2015 Hyundai Tucson Fuel Cell at Hyundai headquarters, Fountain Valley, CA2015 Hyundai Tucson Fuel Cell at Hyundai headquarters, Fountain Valley, CA

While he praises its instant acceleration from a stop, he says he's learned what the car is and isn't capable of. "I simply got used to the car, and I drive accordingly," he said.

Crawley and Ma similarly enthused about the low-speed torque. They also noted that the car's silence can lead them to exceed highway speed limits without noticing, unless they keep an eye on the speedometer.

Finally, the couple also notes that driving a hydrogen fuel-cell vehicle has led to them to look at other choices they make around energy use.

Berkman has driven or looked at a variety of zero-emission vehicles, and he ran down his reactions to the various cars he's tested:

Tesla Model S: A "beautiful car," hard to get used to the strong regenerative braking, some blind spots, didn't like the huge display screen

BMW i3: Seemed like "a kit car," weird seats, didn't feel solid, felt cheap--just seemed like "a step backwards" for the brand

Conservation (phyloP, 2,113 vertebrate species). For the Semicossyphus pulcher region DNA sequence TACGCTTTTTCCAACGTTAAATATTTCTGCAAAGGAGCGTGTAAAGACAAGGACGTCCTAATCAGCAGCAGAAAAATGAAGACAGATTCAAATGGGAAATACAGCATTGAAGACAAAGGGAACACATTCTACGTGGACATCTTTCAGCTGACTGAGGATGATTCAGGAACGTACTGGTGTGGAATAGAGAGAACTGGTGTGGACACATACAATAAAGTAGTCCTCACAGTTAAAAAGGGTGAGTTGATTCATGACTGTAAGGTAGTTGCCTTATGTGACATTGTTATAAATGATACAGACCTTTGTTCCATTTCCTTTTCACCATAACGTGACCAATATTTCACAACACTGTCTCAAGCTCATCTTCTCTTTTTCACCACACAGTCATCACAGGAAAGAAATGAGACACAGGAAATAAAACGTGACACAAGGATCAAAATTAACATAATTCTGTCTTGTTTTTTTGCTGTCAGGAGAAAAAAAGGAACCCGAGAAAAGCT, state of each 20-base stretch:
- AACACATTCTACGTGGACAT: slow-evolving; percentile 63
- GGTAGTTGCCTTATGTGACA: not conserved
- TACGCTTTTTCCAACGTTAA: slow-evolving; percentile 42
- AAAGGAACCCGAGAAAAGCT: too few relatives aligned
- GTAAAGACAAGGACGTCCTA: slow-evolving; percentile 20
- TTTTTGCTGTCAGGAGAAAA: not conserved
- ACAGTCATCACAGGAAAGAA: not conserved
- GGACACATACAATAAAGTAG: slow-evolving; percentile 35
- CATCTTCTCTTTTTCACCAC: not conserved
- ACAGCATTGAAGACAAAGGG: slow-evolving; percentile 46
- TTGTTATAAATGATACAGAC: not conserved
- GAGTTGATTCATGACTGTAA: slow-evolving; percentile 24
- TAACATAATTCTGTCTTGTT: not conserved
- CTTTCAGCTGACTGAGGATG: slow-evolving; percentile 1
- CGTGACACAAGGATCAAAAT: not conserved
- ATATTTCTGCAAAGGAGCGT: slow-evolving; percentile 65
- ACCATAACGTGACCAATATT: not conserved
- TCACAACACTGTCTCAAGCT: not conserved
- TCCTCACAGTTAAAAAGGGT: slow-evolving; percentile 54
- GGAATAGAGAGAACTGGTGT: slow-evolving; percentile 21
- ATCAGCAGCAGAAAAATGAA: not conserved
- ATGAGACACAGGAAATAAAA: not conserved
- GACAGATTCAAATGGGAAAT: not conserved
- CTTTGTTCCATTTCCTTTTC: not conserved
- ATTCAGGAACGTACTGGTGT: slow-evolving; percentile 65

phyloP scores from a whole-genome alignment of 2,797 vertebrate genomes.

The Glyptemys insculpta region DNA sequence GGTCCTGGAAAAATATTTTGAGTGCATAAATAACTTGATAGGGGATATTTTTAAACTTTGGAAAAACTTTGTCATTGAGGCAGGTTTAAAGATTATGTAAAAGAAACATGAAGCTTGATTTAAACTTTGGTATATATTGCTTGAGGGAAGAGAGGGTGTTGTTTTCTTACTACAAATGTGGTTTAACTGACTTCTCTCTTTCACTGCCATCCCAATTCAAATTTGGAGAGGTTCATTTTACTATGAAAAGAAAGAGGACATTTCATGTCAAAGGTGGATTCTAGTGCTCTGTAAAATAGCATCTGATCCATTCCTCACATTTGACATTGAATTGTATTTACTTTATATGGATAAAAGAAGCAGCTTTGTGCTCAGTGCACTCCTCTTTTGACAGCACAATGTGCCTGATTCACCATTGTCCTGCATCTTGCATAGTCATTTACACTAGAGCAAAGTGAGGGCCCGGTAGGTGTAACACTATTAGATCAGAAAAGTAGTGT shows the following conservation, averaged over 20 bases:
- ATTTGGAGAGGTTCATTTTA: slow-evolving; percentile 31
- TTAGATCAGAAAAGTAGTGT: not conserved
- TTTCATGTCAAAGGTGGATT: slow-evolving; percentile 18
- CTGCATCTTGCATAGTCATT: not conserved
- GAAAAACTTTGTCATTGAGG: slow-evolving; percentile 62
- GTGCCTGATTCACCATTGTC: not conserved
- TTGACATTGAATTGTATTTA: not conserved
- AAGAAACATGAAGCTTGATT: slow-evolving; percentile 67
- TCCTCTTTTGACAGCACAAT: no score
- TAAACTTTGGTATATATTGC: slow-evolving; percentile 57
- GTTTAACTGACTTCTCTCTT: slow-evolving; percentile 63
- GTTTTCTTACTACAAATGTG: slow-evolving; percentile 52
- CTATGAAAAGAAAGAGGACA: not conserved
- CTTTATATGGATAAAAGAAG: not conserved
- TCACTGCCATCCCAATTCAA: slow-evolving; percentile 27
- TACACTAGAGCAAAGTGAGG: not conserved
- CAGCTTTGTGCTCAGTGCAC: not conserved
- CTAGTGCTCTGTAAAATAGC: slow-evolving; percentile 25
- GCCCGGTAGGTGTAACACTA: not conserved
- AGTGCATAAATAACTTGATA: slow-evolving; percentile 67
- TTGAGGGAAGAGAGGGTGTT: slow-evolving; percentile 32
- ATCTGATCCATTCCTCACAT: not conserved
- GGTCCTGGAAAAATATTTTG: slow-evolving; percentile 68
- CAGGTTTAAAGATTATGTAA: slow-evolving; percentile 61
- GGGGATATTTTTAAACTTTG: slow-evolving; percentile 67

Ford Focus Electric: Too small, too little range

Nissan Leaf: Never even considered, never been to a Nissan dealer, low range a problem

Chevrolet Volt (which he drove for a week): Very small inside, airplane-like cockpit, no peripheral vision, but was able to do his daily driving entirely on electricity

2015 Hyundai Tucson Fuel Cell at hydrogen fueling station, Fountain Valley, CA2015 Hyundai Tucson Fuel Cell at hydrogen fueling station, Fountain Valley, CA

Berkman says that while he wouldn't presently buy a hydrogen vehicle, he is confident that the capability of future hydrogen cars will exceed those offered in these early days.

"They can squeeze out more range, it's easy for them to do," he suggested. "They'll figure it out."

The Hyundai Tucson Fuel Cell is rated at 270 miles of range; the most Berkman has seen thus far is 290 miles, driving conservatively.

But, he said, he refills his car when the fuel gauge reads 3/4 to 1/2 full, just to guard against the chance that one or two of his three local hydrogen stations is not working--as has been the case over the several months since he took delivery of the car.